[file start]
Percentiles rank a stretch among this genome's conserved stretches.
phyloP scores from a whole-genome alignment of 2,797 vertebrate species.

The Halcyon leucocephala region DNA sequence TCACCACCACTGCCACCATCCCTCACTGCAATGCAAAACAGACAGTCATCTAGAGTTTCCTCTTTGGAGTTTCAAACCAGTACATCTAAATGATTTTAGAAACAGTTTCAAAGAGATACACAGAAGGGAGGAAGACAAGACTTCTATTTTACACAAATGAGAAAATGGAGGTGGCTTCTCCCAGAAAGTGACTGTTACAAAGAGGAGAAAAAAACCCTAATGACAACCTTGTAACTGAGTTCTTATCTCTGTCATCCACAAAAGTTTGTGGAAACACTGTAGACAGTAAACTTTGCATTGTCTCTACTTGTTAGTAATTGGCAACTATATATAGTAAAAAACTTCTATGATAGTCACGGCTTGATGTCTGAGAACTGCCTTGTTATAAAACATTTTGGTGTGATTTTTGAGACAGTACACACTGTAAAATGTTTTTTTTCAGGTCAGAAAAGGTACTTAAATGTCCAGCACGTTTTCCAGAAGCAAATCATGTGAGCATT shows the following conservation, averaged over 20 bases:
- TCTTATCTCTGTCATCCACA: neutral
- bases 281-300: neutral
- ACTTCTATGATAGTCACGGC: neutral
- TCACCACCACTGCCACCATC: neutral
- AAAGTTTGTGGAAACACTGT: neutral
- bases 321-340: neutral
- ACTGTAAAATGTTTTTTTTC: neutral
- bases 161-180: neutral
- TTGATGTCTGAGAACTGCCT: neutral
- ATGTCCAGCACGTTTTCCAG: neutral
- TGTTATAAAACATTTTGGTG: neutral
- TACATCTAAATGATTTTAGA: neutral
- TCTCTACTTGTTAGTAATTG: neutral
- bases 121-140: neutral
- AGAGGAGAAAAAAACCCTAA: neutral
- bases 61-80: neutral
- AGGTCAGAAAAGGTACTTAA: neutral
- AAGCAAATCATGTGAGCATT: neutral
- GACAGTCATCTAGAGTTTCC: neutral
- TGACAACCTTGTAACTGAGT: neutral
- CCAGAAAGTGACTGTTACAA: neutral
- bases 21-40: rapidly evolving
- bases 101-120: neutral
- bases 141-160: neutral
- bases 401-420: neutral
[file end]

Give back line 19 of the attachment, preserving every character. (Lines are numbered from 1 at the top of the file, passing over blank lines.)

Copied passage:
- bases 61-80: neutral